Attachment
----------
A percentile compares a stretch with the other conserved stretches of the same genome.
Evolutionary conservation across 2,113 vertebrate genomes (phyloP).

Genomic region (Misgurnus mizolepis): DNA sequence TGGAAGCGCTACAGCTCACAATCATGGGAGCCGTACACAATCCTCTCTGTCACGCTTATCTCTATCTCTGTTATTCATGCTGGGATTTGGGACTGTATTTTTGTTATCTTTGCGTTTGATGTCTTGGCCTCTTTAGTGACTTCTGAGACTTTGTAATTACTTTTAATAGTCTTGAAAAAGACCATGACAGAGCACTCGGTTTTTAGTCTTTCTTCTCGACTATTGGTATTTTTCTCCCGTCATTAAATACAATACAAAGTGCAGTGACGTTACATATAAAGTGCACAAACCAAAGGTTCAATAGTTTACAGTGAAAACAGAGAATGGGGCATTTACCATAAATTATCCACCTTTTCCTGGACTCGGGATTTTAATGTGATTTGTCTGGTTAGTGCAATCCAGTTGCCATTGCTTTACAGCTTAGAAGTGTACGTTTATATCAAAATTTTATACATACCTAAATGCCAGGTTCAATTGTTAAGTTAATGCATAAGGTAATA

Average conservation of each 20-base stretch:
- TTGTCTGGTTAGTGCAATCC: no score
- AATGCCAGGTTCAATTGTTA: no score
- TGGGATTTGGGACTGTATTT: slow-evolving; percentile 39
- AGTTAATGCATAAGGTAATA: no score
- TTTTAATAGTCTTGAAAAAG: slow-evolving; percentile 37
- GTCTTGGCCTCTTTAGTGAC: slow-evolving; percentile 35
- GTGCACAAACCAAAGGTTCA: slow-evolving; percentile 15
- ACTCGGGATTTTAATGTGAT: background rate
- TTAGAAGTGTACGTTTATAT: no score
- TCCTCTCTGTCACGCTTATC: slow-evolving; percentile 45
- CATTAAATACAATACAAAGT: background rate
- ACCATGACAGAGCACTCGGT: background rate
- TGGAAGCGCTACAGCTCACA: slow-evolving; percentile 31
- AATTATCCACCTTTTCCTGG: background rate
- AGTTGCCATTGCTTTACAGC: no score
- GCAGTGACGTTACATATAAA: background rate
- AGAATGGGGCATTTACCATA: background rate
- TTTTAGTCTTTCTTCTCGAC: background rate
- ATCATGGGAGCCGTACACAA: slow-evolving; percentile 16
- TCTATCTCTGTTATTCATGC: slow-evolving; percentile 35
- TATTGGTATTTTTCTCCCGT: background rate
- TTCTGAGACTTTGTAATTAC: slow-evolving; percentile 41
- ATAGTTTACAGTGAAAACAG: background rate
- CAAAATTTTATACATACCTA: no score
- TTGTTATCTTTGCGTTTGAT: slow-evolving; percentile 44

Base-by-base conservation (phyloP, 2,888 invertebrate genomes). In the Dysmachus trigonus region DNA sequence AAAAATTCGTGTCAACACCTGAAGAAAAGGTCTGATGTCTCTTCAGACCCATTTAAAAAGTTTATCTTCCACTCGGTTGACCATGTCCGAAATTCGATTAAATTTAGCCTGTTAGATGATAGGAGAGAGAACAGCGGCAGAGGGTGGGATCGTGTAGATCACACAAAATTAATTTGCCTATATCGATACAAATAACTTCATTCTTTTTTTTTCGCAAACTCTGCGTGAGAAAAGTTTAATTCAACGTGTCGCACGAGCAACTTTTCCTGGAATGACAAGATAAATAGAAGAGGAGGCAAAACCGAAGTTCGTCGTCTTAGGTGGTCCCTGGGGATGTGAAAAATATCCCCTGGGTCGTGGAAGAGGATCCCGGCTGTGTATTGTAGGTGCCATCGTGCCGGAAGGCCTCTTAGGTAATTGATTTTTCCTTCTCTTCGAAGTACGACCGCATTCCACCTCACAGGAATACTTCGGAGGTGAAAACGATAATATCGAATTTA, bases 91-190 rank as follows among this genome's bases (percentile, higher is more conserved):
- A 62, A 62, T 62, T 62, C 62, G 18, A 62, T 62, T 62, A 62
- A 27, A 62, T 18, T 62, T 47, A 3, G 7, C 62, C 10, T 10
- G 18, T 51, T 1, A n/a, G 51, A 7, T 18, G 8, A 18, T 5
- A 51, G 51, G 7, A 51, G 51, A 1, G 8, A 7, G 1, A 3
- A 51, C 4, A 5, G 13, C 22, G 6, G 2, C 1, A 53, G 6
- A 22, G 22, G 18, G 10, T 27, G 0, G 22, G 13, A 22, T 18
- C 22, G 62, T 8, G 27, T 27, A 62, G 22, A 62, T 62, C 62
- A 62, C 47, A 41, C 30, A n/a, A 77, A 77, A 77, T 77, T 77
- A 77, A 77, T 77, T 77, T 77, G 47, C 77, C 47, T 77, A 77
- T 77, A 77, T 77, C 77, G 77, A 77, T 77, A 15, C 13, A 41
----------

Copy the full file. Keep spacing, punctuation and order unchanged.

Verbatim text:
A percentile compares a stretch with the other conserved stretches of the same genome.
Evolutionary conservation across 2,113 vertebrate genomes (phyloP).

Genomic region (Misgurnus mizolepis): DNA sequence TGGAAGCGCTACAGCTCACAATCATGGGAGCCGTACACAATCCTCTCTGTCACGCTTATCTCTATCTCTGTTATTCATGCTGGGATTTGGGACTGTATTTTTGTTATCTTTGCGTTTGATGTCTTGGCCTCTTTAGTGACTTCTGAGACTTTGTAATTACTTTTAATAGTCTTGAAAAAGACCATGACAGAGCACTCGGTTTTTAGTCTTTCTTCTCGACTATTGGTATTTTTCTCCCGTCATTAAATACAATACAAAGTGCAGTGACGTTACATATAAAGTGCACAAACCAAAGGTTCAATAGTTTACAGTGAAAACAGAGAATGGGGCATTTACCATAAATTATCCACCTTTTCCTGGACTCGGGATTTTAATGTGATTTGTCTGGTTAGTGCAATCCAGTTGCCATTGCTTTACAGCTTAGAAGTGTACGTTTATATCAAAATTTTATACATACCTAAATGCCAGGTTCAATTGTTAAGTTAATGCATAAGGTAATA

Average conservation of each 20-base stretch:
- TTGTCTGGTTAGTGCAATCC: no score
- AATGCCAGGTTCAATTGTTA: no score
- TGGGATTTGGGACTGTATTT: slow-evolving; percentile 39
- AGTTAATGCATAAGGTAATA: no score
- TTTTAATAGTCTTGAAAAAG: slow-evolving; percentile 37
- GTCTTGGCCTCTTTAGTGAC: slow-evolving; percentile 35
- GTGCACAAACCAAAGGTTCA: slow-evolving; percentile 15
- ACTCGGGATTTTAATGTGAT: background rate
- TTAGAAGTGTACGTTTATAT: no score
- TCCTCTCTGTCACGCTTATC: slow-evolving; percentile 45
- CATTAAATACAATACAAAGT: background rate
- ACCATGACAGAGCACTCGGT: background rate
- TGGAAGCGCTACAGCTCACA: slow-evolving; percentile 31
- AATTATCCACCTTTTCCTGG: background rate
- AGTTGCCATTGCTTTACAGC: no score
- GCAGTGACGTTACATATAAA: background rate
- AGAATGGGGCATTTACCATA: background rate
- TTTTAGTCTTTCTTCTCGAC: background rate
- ATCATGGGAGCCGTACACAA: slow-evolving; percentile 16
- TCTATCTCTGTTATTCATGC: slow-evolving; percentile 35
- TATTGGTATTTTTCTCCCGT: background rate
- TTCTGAGACTTTGTAATTAC: slow-evolving; percentile 41
- ATAGTTTACAGTGAAAACAG: background rate
- CAAAATTTTATACATACCTA: no score
- TTGTTATCTTTGCGTTTGAT: slow-evolving; percentile 44

Base-by-base conservation (phyloP, 2,888 invertebrate genomes). In the Dysmachus trigonus region DNA sequence AAAAATTCGTGTCAACACCTGAAGAAAAGGTCTGATGTCTCTTCAGACCCATTTAAAAAGTTTATCTTCCACTCGGTTGACCATGTCCGAAATTCGATTAAATTTAGCCTGTTAGATGATAGGAGAGAGAACAGCGGCAGAGGGTGGGATCGTGTAGATCACACAAAATTAATTTGCCTATATCGATACAAATAACTTCATTCTTTTTTTTTCGCAAACTCTGCGTGAGAAAAGTTTAATTCAACGTGTCGCACGAGCAACTTTTCCTGGAATGACAAGATAAATAGAAGAGGAGGCAAAACCGAAGTTCGTCGTCTTAGGTGGTCCCTGGGGATGTGAAAAATATCCCCTGGGTCGTGGAAGAGGATCCCGGCTGTGTATTGTAGGTGCCATCGTGCCGGAAGGCCTCTTAGGTAATTGATTTTTCCTTCTCTTCGAAGTACGACCGCATTCCACCTCACAGGAATACTTCGGAGGTGAAAACGATAATATCGAATTTA, bases 91-190 rank as follows among this genome's bases (percentile, higher is more conserved):
- A 62, A 62, T 62, T 62, C 62, G 18, A 62, T 62, T 62, A 62
- A 27, A 62, T 18, T 62, T 47, A 3, G 7, C 62, C 10, T 10
- G 18, T 51, T 1, A n/a, G 51, A 7, T 18, G 8, A 18, T 5
- A 51, G 51, G 7, A 51, G 51, A 1, G 8, A 7, G 1, A 3
- A 51, C 4, A 5, G 13, C 22, G 6, G 2, C 1, A 53, G 6
- A 22, G 22, G 18, G 10, T 27, G 0, G 22, G 13, A 22, T 18
- C 22, G 62, T 8, G 27, T 27, A 62, G 22, A 62, T 62, C 62
- A 62, C 47, A 41, C 30, A n/a, A 77, A 77, A 77, T 77, T 77
- A 77, A 77, T 77, T 77, T 77, G 47, C 77, C 47, T 77, A 77
- T 77, A 77, T 77, C 77, G 77, A 77, T 77, A 15, C 13, A 41